The Triduum, the shortest liturgical season, has always held a special place in my heart. This is especially true of Good Friday. Good Friday was always an emotionally charged day during which I focused a great deal on my sinfulness and weaknesses in gratitude for the mercy of God. And while the Triduum, and Good Friday specifically, still hold a place of prominence in my heart, the focus has shifted in the past several years.
The shift began when I moved to the Midwest and started attending the "Walk for Justice and Peace." Each year local faith leaders representing several faith communities and social justice organizations lead this variation of the traditional Stations of the Cross. On this walk people are encouraged to carry small wooden crosses with an injustice written on the crossbar (e.g. racism, gun violence, capital punishment, income inequality, the lack of welcome to refugees).
We carry our crosses on a walk through downtown, and we stop to meditate on each Station in front of a business or government building that represents the injustices in our world. We reflect on the fact that Jesus is still beaten, mocked and crucified today. And we consider our call to work for an end to the injustices that plague our world.
Because of this walk my focus has broadened from my personal sinfulness and need for mercy to societal sins and our need of mercy and peace. This year, more than in years past, I feel a need for this walk for our nation and for our world. At this time I feel more acutely that people of faith must pray for the well being of our nation and our world.
These days it is very easy to see the Passion of Christ played out on the global stage.
First, the vitriolic and violent nature of our current political climate is both alarming and frightening. However, what we see playing out in rallies and hear in speeches, debates and interviews has always been around, but under the surface. The anger, racism, and misogyny are not new, necessarily. They've been under the surface in the psyche of the United States since the inception of our nation. However, now these attitudes and biases are becoming more apparent, popular and normalized in such a way that people of faith can no longer turn a blind eye to these injustices.
Now that our eyes have seen what has perhaps always been there, we cannot ignore it. Jesus has been scourged, mocked and made to carry heavy crosses by institutionalized and covert oppression of the vulnerable.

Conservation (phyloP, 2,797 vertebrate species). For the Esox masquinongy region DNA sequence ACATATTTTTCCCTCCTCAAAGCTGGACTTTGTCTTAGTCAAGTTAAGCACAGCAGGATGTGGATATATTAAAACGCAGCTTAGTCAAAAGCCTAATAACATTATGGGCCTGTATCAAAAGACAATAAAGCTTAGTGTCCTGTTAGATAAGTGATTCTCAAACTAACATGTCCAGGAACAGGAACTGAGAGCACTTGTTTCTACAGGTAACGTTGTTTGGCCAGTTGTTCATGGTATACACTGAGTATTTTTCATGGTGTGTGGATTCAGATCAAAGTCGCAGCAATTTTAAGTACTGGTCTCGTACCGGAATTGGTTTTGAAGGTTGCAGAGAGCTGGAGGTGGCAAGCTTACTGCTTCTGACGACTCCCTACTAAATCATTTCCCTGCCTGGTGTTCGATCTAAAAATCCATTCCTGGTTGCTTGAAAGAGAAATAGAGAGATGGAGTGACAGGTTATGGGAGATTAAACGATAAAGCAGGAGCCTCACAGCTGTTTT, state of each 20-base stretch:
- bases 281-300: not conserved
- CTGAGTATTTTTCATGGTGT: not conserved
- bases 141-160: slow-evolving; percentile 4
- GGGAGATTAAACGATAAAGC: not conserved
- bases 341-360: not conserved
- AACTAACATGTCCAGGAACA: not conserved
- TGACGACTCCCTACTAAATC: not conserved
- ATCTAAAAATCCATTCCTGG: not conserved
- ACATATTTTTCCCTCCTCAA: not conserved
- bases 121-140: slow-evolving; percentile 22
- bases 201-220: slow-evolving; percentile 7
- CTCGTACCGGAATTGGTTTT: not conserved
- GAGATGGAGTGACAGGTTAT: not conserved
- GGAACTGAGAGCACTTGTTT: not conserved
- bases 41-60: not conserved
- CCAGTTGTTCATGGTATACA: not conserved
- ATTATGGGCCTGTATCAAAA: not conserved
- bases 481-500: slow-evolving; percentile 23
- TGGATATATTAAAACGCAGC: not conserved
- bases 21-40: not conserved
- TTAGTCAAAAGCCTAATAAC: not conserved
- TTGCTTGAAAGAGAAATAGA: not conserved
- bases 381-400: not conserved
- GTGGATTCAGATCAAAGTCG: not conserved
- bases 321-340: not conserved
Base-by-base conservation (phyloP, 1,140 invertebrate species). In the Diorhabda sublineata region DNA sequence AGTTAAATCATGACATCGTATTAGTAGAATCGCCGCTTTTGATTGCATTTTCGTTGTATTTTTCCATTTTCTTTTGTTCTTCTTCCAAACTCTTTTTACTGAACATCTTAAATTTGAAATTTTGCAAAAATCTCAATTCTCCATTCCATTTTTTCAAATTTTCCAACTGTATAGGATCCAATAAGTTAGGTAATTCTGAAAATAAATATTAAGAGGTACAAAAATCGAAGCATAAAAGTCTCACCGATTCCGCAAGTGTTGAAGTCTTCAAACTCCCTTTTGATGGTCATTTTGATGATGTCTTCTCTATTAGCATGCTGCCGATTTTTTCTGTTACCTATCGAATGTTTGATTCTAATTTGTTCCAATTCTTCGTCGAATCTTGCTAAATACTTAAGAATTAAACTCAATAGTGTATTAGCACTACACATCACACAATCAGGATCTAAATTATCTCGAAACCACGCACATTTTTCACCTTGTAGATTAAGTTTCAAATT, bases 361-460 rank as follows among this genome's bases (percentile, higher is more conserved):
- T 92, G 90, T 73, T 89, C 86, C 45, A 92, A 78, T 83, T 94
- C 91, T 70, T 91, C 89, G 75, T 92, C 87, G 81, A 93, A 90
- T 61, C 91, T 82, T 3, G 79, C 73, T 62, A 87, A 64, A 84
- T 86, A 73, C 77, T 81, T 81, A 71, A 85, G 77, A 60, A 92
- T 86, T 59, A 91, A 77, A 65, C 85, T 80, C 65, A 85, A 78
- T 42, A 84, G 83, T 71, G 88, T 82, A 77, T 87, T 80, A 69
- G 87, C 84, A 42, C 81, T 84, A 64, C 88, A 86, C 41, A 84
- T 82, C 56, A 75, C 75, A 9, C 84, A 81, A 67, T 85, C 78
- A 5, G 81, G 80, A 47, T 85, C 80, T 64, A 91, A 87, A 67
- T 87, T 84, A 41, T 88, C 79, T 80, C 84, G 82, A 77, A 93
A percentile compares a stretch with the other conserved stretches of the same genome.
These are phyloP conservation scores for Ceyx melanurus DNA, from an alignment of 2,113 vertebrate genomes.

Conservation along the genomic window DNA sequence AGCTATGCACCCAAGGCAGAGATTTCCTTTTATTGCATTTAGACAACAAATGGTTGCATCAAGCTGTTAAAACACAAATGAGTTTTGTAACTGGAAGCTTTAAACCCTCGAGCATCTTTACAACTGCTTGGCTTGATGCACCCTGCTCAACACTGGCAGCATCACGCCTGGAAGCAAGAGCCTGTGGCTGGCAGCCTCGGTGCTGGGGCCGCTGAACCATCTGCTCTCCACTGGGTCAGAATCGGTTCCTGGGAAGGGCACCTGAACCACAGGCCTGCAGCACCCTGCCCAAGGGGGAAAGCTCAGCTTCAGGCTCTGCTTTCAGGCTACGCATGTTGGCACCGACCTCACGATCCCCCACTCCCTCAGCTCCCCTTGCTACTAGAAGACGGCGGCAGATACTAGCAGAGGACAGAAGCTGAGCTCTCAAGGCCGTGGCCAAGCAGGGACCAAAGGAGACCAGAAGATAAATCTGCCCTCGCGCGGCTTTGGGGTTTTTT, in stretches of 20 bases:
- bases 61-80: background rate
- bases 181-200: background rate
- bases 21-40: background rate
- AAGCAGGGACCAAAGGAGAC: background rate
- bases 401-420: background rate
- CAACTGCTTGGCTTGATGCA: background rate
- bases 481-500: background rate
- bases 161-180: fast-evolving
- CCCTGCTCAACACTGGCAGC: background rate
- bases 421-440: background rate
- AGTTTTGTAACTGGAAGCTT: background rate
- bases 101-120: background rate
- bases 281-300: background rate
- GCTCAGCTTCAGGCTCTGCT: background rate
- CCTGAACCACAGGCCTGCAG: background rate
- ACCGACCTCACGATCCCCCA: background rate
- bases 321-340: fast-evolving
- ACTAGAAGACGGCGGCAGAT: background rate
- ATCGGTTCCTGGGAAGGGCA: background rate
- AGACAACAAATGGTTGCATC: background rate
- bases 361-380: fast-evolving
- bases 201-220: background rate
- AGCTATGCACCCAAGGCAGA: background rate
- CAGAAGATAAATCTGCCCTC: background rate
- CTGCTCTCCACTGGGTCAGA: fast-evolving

My question is why did it take this political climate to open our eyes?
The recent terrorist attacks — Brussels, Istanbul, Ankara, Dalori Village in Nigeria — remind us, too, of our world's need of prayer and conversion. It is important to note that many people in the United States have heard nothing about some of these attacks. We all heard about the bombings in Brussels, but the coverage of the attacks in Turkey and Nigeria was not nearly the same by Western media outlets. Why is that? Many online commentators and analysts speculate that it is because these are non-European nations with high Muslim populations. This could be true, but one can only guess, really. However, the fact that the reasoning doesn't sound far-fetched should bother us.
However, we should be bothered by more than the lack of media coverage. The violence in our world — through terrorist attacks, mass shootings, the physical beating of political protestors, the hateful rhetoric — needs to become more to us than media headlines that cause a vague sense of pity. The blood of our sisters and brothers cries out to God for mercy and justice. It is Jesus himself who is suffering in these tragic situations.
If I were to reflect on all the injustices in our world and all the ways Jesus is crucified today, this would become a multi-volume work. However, it is important that each of us takes the time to reflect on the way Jesus' Passion plays out today — and our role in that. And we must pray for the grace to be people of courage, compassion and peace.
Several months ago there was a lot of criticism on social media against those who said they were praying for certain situations of injustice. The criticism was that we need more than prayer — we need action. I suggest that we need both. Where else will we find the capacity for action and a path ahead except through fervent prayer? It is prayer that gives direction and strength to our actions for peace and justice.
And so, as we enter the Triduum time, let us pray for ourselves and for our world. Let us also pray that we might never forget that although it seems that we are living in a Good Friday world, the Resurrection is a fact and is our hope. Evil will never have the last word. Let us be sure that we are helping God, goodness and mercy have the final word.
[Nicole Trahan is a member of the Daughters of Mary Immaculate (Marianist Sisters) who teaches sophomore religion at Chaminade Julienne Catholic High School, serves as the National Director of Vocations for the Marianist Sisters, and is director of the pre-Novitiate program for her province.]